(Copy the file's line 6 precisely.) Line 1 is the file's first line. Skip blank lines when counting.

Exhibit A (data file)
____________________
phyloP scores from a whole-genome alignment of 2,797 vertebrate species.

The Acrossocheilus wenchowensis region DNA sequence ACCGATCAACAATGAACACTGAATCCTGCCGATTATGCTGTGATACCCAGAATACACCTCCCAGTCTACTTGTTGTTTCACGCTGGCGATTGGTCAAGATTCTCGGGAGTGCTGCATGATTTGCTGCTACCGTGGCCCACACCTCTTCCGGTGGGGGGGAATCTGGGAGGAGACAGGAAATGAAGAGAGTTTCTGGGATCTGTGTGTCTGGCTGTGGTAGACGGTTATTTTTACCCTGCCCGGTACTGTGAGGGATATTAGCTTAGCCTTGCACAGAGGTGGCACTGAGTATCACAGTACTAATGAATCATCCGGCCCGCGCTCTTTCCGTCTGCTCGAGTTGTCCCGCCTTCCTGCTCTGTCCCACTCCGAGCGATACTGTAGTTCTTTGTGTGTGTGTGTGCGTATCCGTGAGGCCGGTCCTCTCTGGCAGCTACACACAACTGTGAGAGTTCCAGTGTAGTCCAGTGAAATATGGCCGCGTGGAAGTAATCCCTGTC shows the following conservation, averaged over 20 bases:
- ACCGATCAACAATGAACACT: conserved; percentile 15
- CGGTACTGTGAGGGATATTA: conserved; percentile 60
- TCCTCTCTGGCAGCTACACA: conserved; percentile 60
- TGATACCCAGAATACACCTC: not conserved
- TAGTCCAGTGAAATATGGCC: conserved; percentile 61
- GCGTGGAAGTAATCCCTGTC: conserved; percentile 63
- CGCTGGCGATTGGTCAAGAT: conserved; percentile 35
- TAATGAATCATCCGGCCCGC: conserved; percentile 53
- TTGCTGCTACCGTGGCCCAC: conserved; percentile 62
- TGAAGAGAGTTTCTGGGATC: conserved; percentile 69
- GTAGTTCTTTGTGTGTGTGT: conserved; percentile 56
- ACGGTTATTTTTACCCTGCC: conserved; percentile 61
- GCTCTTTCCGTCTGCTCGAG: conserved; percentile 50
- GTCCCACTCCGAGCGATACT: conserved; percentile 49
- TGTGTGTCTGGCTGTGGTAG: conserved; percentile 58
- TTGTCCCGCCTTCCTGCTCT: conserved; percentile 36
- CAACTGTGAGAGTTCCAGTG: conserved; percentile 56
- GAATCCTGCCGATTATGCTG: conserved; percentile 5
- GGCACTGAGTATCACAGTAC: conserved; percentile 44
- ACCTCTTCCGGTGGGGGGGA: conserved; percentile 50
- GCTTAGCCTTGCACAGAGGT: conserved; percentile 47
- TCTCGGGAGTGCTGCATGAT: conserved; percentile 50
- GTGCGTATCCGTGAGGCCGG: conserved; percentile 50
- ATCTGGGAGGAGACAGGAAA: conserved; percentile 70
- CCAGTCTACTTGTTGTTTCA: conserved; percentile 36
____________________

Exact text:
- TGATACCCAGAATACACCTC: not conserved